The commodification of space

The commodification of space

These centers also blur the line between traditional academic work and the “alt-ac” work described in the Flander’s article. The MITH embodies preservation seen through the Deena Larsen Collection, which is an archive of personal computers and software, as well as the Preserving Virtual Worlds Group that seeks preserve computer games, personal software and other computer related artifacts (Fraistat, 2013). This emphasis on alternative elements of study illustrates both the potential positives and fallacies of digital humanities as William Pannapacker notes the growing significance of the digital humanities, and the backlash of its imminent prevalence (2013). Furthermore he discusses the digital humanities as a space that “has included so many alt-academics who felt disrespected by the traditional academy” (2013). In Debates in Digital Humanities this problem is left unresolved, very much in the hands of the new generation.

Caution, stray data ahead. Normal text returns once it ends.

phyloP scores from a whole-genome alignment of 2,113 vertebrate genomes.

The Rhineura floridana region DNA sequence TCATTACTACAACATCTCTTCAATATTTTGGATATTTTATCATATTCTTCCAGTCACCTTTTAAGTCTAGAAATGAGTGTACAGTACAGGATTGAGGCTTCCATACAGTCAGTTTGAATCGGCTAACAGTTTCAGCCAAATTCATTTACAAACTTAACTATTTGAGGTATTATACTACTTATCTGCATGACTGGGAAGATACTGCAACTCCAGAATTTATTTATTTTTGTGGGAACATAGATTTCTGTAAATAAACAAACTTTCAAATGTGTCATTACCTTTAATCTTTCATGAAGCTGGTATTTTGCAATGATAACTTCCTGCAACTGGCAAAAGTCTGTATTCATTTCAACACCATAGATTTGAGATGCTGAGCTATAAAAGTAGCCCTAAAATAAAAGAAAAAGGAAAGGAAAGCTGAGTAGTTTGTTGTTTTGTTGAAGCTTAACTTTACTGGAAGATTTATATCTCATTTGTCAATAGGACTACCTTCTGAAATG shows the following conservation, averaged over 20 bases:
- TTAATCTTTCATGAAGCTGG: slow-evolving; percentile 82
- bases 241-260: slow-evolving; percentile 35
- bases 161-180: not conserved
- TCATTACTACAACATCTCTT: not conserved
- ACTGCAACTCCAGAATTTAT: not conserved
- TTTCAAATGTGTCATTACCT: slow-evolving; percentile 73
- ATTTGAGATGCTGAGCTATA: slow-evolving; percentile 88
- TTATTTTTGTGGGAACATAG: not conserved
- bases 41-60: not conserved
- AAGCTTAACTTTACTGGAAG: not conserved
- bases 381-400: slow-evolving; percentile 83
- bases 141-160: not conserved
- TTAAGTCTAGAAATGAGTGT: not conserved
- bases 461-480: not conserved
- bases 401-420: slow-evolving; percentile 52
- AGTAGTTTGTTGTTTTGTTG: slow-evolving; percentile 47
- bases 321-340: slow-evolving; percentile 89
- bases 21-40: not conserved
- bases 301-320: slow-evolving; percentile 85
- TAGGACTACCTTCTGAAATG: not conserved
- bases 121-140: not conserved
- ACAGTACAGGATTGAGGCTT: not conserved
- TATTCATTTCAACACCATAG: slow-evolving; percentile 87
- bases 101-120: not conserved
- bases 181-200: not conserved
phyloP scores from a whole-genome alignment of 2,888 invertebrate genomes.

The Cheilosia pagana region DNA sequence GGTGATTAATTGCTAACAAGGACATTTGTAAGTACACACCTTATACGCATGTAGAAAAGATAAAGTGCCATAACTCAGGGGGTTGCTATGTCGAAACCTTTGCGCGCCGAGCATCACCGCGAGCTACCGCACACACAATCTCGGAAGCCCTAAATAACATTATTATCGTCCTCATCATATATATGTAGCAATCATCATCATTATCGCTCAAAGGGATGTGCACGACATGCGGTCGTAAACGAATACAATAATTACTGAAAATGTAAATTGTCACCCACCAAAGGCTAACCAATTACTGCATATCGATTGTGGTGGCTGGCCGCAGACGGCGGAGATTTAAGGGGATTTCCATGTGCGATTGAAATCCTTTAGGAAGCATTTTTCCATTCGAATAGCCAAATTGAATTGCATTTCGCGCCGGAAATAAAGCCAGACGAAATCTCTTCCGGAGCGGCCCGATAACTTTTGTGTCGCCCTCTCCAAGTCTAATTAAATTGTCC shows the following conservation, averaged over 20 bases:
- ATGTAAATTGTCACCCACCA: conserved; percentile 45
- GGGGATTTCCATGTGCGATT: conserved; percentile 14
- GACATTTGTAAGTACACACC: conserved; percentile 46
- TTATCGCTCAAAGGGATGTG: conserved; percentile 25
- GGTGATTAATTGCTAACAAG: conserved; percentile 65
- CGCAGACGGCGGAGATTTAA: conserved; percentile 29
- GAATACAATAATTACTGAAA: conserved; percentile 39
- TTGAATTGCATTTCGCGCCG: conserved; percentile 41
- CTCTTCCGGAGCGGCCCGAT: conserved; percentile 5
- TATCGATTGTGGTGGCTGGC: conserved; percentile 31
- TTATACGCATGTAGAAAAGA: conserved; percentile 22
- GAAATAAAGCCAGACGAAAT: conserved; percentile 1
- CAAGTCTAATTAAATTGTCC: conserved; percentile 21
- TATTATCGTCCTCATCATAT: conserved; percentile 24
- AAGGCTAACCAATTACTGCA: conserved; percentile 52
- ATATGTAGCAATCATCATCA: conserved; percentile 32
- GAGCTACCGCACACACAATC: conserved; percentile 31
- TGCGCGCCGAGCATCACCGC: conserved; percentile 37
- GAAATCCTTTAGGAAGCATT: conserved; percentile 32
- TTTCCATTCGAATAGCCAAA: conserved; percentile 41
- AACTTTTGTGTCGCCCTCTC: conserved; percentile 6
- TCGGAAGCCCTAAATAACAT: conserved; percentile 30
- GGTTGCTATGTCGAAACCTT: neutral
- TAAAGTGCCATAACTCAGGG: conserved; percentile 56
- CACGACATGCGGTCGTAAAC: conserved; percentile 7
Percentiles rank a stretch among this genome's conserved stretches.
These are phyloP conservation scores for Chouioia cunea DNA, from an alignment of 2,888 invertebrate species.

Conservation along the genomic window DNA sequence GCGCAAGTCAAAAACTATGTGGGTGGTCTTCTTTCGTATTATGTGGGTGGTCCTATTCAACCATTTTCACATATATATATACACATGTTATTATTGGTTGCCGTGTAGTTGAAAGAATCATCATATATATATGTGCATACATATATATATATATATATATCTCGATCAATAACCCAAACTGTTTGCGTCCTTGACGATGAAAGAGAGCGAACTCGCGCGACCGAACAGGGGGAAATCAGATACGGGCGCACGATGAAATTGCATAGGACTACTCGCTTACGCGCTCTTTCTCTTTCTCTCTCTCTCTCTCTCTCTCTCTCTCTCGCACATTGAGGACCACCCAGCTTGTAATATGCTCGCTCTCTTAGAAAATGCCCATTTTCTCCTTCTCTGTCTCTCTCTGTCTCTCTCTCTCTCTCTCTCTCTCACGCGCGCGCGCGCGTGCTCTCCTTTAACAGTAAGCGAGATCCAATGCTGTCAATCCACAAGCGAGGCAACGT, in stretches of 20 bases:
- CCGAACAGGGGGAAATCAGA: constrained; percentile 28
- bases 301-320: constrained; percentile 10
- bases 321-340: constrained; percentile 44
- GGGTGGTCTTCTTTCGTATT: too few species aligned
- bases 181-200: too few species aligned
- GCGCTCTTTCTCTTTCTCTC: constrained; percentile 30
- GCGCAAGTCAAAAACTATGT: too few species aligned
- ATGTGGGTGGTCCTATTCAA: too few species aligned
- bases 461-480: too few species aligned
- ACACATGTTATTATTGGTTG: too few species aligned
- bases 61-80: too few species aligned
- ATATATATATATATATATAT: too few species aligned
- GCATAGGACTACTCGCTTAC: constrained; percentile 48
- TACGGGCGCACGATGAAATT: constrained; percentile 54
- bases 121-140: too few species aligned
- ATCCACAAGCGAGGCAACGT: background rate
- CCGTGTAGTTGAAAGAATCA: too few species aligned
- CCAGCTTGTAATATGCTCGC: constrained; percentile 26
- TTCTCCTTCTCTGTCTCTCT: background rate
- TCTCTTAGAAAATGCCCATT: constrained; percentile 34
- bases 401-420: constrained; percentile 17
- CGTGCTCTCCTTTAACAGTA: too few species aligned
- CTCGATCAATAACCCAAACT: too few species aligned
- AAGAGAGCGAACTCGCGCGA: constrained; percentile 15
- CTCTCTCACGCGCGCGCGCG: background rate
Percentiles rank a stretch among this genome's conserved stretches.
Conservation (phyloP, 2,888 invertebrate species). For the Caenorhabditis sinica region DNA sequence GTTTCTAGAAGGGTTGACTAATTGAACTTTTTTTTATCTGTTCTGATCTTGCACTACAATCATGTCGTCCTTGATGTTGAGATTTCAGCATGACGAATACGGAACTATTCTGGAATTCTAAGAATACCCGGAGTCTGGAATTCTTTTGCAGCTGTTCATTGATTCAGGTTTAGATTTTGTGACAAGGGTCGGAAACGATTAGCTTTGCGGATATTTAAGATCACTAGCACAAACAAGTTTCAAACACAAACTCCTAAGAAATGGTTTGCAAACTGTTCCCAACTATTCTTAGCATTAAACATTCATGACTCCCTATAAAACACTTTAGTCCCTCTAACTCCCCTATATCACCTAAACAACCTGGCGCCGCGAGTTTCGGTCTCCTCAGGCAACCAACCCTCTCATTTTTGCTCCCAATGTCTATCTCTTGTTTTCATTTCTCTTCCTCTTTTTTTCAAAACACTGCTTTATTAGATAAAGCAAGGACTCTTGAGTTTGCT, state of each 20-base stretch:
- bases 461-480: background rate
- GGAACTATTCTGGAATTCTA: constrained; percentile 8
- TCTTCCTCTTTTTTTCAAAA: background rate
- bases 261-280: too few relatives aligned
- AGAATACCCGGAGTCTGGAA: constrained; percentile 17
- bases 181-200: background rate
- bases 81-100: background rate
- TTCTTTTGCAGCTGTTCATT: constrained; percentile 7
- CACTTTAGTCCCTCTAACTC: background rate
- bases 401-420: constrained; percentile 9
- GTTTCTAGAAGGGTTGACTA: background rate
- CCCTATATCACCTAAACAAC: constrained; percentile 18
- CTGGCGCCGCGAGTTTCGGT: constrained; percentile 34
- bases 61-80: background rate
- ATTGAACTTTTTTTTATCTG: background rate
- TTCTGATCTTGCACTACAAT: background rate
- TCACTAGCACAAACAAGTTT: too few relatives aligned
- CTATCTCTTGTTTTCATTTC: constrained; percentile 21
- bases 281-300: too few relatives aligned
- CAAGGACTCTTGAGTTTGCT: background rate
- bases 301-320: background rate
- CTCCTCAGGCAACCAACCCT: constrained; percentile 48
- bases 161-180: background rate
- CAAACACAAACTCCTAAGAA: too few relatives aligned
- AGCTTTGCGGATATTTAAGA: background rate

The MITH is now an established center that is no longer entirely marginal as it receives funding and recognition within certain academic spheres. There are digital humanities communities and locations that exist outside the institution although these are not as widely populated. Hebdige describes power relations as the following: “some groups have more say, more opportunity to make the rules, to organize meaning, while others are less favorably placed, have less power to produce and impose their definitions of the world on the world” (1979, p.14). Those within institutions have the cultural, symbolic and economic capital to make rules and organize meaning, specifically in regards to defining digital humanities. Yet, there is no standardized test or evaluation system for measuring all intellectual activities and these activities have so far been defined only by already so-called intellectuals within social structure (Bensaïd, 2013). However, that does not preclude intellectual activity from existing outside the bounds of the institution (Bensaïd, 2013). Therefore is the only non-commodified space for digital humanities outside of the institution? How do we negotiate the socio-economic politics of digital humanities within the institution?